Seahawks add Robinson, Colbert to decimated receiving corps
Desperate for a healthy wide receiver, the Seahawks reached into their past and signed former first-rounder Koren Robinson to a one-year contract Tuesday.
Sando: Not Many Options
With six receivers out because of injuries, the Seahawks had no choice but to sign Koren Robinson and acquire Keary Colbert, two known but questionable commodities, Mike Sando writes. Blog
They also traded what is believed to be a fifth-rounder to the Denver Broncos for wide receiver Keary Colbert. The pick could be upgraded to a fourth, depending on Colbert's performance, a source told ESPN.com's John Clayton.Robinson, 28, flew into Seattle on Tuesday and met with general manager Tim Ruskell. After a physical and a talk, Robinson was offered the chance to return to the Seahawks for the first time since leaving in 2004. The one-year deal is worth $730,000.
The Seahawks cut Robinson after the 2004 season because of numerous off-the-field problems. Though he was popular with his teammates and had the support of coach Mike Holmgren, Robinson was let go. He bounced back with the Vikings in 2005, but a DUI led to an arrest and his eventual release. He was with the Packers in 2006 and 2007 and caught 37 passes in those two seasons.
"Just because of the terms and circumstances I left Seattle on, I never thought I'd be back," Robinson said on a conference call. "I'm grateful for this chance. I think it can be a good story -- for me and the team."
The 28-year-old Robinson said he has been sober for 25 months thanks to a new marriage, two young sons, a baby girl due next month and religion.
"I'm definitely proud of that," he said.
Robinson said the final incident that caused him to abandon his partying ways came in August 2006. Police said Robinson, then with the Vikings, led them on a car chase at speeds more than 100 mph, and that his blood-alcohol content was found to be 0.11 percent, above the legal limit of 0.08.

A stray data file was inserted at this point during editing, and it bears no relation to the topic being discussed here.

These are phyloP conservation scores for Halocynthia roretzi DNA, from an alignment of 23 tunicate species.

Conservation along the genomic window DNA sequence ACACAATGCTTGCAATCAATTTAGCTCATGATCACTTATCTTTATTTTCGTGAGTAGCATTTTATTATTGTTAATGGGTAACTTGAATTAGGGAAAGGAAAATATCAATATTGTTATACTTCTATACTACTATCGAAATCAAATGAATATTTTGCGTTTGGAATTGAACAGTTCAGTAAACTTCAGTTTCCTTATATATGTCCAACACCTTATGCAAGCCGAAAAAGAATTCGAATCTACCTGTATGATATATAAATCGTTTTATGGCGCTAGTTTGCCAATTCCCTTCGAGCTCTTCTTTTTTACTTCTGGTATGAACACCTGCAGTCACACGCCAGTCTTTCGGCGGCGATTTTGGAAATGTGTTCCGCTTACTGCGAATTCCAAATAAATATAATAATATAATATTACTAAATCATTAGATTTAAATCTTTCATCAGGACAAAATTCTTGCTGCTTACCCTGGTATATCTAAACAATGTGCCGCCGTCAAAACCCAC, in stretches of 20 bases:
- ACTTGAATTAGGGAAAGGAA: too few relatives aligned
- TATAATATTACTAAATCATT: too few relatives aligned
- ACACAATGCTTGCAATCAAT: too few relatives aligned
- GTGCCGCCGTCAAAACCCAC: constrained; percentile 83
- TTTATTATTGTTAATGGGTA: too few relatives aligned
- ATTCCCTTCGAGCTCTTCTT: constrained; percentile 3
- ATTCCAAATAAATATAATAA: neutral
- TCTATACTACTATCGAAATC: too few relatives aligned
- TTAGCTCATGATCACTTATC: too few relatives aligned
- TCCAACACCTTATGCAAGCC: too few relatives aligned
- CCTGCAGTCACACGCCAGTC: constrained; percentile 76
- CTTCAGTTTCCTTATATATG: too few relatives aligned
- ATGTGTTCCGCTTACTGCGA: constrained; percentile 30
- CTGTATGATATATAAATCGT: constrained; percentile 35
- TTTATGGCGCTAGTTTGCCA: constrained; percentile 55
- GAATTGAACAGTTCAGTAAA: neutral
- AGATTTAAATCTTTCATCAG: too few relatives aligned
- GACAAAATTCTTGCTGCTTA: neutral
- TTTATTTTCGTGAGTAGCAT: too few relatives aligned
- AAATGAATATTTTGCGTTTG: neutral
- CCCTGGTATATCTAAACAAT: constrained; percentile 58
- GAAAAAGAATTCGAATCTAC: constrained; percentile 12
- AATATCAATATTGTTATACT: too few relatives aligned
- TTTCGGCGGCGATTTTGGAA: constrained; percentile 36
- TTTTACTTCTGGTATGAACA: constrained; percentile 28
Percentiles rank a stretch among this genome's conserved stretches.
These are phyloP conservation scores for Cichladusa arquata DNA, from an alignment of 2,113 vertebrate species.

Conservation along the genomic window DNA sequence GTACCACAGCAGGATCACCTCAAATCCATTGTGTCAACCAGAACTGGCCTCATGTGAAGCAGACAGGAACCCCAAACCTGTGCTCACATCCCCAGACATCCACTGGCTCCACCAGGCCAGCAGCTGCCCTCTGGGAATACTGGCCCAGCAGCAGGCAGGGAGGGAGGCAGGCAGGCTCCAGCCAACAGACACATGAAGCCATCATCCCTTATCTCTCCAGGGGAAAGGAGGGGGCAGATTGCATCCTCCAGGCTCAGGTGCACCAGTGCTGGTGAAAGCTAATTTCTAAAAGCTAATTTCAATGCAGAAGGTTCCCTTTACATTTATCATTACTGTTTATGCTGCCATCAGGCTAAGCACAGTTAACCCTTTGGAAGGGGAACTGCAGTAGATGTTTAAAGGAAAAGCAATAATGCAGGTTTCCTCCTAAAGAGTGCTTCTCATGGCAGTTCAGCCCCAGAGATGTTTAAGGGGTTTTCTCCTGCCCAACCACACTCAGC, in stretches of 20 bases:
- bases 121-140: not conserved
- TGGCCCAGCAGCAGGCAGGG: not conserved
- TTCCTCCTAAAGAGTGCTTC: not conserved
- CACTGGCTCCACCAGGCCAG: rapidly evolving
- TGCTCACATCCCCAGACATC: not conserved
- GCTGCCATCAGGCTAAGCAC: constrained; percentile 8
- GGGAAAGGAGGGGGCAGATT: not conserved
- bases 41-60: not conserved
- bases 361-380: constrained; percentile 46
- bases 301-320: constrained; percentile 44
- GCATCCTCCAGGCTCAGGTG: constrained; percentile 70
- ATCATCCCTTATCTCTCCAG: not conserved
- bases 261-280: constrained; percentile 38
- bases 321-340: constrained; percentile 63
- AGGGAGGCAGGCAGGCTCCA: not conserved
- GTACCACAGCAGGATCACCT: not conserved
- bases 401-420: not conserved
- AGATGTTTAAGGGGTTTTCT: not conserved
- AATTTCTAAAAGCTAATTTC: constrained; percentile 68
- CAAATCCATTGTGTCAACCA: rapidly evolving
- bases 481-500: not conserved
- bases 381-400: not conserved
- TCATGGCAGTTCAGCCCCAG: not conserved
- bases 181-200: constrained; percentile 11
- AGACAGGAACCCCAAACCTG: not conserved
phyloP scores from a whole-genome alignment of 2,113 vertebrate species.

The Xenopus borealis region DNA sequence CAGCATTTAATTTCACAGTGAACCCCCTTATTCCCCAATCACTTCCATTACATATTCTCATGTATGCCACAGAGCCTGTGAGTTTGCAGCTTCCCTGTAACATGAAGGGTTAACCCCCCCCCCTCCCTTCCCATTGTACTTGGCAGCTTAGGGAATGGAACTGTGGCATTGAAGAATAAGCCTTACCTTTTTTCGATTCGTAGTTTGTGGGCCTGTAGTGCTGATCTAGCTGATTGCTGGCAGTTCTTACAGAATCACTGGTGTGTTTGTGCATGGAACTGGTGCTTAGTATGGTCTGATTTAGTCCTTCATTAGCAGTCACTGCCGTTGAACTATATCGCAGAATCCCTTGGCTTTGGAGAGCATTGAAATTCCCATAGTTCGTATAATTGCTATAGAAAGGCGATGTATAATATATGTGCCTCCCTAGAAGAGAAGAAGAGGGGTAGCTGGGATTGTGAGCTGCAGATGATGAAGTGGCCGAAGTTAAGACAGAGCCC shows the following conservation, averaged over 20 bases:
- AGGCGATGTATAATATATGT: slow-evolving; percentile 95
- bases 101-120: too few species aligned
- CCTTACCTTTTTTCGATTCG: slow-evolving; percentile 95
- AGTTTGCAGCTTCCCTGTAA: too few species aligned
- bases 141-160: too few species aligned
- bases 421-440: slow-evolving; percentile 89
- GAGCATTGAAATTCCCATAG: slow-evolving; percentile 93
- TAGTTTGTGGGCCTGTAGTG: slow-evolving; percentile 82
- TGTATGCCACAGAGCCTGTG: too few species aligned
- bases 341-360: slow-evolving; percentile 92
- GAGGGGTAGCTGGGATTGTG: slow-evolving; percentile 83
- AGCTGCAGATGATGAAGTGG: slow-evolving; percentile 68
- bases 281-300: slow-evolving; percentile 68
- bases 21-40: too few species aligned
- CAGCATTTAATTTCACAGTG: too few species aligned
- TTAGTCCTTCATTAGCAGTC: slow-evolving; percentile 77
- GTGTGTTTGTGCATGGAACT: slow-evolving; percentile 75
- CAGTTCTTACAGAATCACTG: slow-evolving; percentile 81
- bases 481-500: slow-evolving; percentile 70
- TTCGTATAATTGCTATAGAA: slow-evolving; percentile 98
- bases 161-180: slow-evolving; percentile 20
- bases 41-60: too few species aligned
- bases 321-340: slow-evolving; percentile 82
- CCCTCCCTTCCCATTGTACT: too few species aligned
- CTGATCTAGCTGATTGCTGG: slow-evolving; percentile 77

Robinson was sentenced to 90 days in jail after pleading down to a charge of fleeing police. He also was sentenced to three months in jail for violating probation on a separate drunken-driving case in Kirkland, Wash., in 2006.
The NFL suspended him for one year then reinstated him last October. He caught 21 passes and returned kickoffs in nine games last season for Green Bay. If Robinson violates the league's substance-abuse policy again, he faces a lifetime ban.
Last week when the Seahawks had four receivers injured, Holmgren mentioned Robinson to Ruskell as a possible replacement. And quarterback Matt Hasselbeck, Robinson's quarterback from 2001-04 in Seattle, told Ruskell that Robinson had turned his life around. Hasselbeck saw Robinson during a weeklong Christian retreat in Dallas last winter and was impressed.
"I don't know about the football side of it at all. I haven't seen him play in a long time," Hasselbeck said Monday. "But, I guess what I care about more is that he grew up and really matured and got his life turned around in the right direction. ... I'm proud of him."
"I understand the criticism ... if this was the Koren of four years ago, that would be warranted," Ruskell said. "And we could be wrong ... but all of us believe in second chances."
Six injuries at the wide receiver position left the Seahawks in a pinch to find one who knew the system. Logan Payne blew out a knee during Sunday's loss to the 49ers and was lost for the season. Backup quarterback Seneca Wallace pulled a calf muscle during pregame warm-ups. He was going to try to help Seattle at receiver Sunday before getting hurt.
Colbert left the Panthers to go to the Broncos in free agency and signed a three-year deal.
The 26-year-old receiver has not caught a pass in two games with the Broncos after signing a three-year deal in March. He became tradable with the emergence of rookie Eddie Royal and the return of Brandon Marshall from suspension. Colbert was also behind former Seahawk Darrell Jackson and veteran Brandon Stokley.
Colbert caught 32 passes in 12 games for Carolina in 2007.
Information from ESPN.com senior writer John Clayton and The Associated Press contributed to this report.